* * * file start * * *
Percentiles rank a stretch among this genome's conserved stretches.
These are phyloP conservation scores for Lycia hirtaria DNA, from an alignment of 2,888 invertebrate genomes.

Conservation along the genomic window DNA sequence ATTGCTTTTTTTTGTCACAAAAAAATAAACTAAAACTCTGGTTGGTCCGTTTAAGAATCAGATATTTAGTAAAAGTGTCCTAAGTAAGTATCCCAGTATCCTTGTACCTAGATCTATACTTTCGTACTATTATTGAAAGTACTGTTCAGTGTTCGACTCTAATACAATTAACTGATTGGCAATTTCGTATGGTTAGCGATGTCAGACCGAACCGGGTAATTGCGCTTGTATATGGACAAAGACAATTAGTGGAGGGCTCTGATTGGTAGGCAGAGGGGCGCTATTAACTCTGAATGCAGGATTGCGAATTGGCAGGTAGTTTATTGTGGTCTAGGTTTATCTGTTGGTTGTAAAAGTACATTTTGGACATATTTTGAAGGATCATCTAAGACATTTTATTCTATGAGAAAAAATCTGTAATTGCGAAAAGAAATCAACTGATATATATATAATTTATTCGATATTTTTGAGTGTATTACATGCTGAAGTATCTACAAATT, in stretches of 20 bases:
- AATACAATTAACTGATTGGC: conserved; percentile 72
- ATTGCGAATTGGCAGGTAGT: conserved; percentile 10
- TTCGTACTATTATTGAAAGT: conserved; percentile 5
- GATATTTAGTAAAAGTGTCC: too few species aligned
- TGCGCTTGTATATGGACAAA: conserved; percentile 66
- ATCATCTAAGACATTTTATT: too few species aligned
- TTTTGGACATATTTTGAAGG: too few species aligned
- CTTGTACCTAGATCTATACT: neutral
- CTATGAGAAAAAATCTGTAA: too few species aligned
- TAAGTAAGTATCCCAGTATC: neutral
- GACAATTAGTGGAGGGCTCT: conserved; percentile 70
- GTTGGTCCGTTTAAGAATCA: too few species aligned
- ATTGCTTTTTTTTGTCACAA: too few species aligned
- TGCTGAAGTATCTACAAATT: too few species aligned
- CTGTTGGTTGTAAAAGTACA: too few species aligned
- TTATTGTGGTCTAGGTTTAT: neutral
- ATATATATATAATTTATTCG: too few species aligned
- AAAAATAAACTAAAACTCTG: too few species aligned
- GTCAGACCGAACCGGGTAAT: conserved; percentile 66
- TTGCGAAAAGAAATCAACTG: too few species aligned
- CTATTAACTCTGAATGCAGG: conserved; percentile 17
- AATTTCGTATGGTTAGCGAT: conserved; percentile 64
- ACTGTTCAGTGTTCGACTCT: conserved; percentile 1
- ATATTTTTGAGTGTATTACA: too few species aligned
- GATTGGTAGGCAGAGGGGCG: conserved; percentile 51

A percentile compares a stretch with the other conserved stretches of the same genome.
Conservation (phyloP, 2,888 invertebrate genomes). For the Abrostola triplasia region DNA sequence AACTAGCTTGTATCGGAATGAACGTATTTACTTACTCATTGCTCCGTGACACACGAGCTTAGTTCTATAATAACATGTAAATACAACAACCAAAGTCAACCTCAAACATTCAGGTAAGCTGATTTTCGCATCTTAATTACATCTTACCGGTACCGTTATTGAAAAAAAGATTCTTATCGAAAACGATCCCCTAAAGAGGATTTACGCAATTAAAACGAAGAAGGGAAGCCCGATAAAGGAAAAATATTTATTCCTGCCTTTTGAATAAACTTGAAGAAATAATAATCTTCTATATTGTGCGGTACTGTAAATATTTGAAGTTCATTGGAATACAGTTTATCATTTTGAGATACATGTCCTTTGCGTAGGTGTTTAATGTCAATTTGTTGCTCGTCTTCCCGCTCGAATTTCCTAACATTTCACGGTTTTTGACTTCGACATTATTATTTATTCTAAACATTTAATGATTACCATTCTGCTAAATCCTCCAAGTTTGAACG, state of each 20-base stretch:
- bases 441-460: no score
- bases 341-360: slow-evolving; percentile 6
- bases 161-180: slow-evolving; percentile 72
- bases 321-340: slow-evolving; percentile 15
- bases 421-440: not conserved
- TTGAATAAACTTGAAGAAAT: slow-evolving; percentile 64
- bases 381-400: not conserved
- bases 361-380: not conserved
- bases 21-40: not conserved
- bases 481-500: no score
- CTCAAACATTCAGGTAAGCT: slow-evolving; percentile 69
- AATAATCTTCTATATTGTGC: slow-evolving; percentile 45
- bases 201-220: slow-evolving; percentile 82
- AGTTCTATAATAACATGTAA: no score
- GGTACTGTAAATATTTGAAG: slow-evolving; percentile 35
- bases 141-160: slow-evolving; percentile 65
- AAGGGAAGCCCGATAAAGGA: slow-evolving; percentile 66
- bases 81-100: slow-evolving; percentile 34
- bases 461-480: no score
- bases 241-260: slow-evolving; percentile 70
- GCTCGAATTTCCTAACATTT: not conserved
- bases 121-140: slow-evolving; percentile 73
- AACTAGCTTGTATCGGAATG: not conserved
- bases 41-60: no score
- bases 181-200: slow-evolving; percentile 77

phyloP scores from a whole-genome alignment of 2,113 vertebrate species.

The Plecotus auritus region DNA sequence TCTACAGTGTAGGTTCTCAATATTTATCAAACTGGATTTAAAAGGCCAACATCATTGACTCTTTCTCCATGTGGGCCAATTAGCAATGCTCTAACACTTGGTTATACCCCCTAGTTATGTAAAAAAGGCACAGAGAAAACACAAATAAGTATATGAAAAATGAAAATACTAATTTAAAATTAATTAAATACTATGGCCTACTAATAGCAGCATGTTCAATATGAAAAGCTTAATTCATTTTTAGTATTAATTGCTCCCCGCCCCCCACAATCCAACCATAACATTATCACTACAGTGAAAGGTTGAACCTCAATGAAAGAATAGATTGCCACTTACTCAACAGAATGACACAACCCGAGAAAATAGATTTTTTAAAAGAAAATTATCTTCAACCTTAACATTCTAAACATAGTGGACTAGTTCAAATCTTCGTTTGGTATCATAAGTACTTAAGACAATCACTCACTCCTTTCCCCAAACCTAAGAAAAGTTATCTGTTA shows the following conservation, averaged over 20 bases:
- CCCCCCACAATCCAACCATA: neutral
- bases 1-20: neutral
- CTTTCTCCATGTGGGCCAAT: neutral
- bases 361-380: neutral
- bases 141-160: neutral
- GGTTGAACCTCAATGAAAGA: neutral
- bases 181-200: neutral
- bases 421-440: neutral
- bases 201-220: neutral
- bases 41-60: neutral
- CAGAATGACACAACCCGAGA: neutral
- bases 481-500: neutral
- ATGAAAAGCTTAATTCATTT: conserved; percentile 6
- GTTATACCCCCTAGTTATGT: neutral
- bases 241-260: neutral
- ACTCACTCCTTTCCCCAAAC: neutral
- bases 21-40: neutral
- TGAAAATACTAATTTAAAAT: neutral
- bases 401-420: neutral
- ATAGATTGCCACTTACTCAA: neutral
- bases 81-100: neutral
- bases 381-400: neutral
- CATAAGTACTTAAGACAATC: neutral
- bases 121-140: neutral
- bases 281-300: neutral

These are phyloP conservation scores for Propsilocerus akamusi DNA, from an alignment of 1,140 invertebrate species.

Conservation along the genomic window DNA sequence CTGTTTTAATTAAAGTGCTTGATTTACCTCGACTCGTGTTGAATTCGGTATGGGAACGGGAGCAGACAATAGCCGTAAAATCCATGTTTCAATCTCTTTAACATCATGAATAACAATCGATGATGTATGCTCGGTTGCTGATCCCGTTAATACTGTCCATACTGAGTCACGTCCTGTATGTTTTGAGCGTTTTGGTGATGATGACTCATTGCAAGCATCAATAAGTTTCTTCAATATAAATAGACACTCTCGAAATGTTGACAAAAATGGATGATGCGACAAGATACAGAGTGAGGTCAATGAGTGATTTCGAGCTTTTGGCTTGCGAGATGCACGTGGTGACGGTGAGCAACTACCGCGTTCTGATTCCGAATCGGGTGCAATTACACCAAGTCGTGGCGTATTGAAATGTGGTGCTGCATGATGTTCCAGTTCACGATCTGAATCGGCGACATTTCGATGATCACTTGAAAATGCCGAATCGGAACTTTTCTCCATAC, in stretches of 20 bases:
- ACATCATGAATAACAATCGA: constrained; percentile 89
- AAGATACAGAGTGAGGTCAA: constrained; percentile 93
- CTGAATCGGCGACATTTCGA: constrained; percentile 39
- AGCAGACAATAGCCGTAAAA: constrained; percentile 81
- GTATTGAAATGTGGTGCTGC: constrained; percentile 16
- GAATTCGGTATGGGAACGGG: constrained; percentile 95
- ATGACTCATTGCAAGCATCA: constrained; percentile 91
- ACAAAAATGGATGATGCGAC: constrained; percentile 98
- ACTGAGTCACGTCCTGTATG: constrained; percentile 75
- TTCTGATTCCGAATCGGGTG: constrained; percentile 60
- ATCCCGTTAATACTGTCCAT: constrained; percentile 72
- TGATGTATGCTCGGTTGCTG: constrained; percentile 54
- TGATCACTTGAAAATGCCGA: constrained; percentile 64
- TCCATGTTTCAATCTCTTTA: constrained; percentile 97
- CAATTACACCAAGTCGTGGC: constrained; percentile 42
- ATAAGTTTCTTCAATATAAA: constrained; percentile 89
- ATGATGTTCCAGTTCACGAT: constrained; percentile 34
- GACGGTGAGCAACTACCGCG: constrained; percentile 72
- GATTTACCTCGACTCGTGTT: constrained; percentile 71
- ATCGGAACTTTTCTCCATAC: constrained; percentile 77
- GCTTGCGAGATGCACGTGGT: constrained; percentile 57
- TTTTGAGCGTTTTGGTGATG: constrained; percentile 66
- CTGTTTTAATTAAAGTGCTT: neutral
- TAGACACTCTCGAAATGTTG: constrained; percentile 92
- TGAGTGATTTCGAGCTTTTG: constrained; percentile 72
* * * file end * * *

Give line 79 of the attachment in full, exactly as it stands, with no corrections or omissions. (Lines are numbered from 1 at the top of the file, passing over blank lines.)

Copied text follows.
- bases 381-400: neutral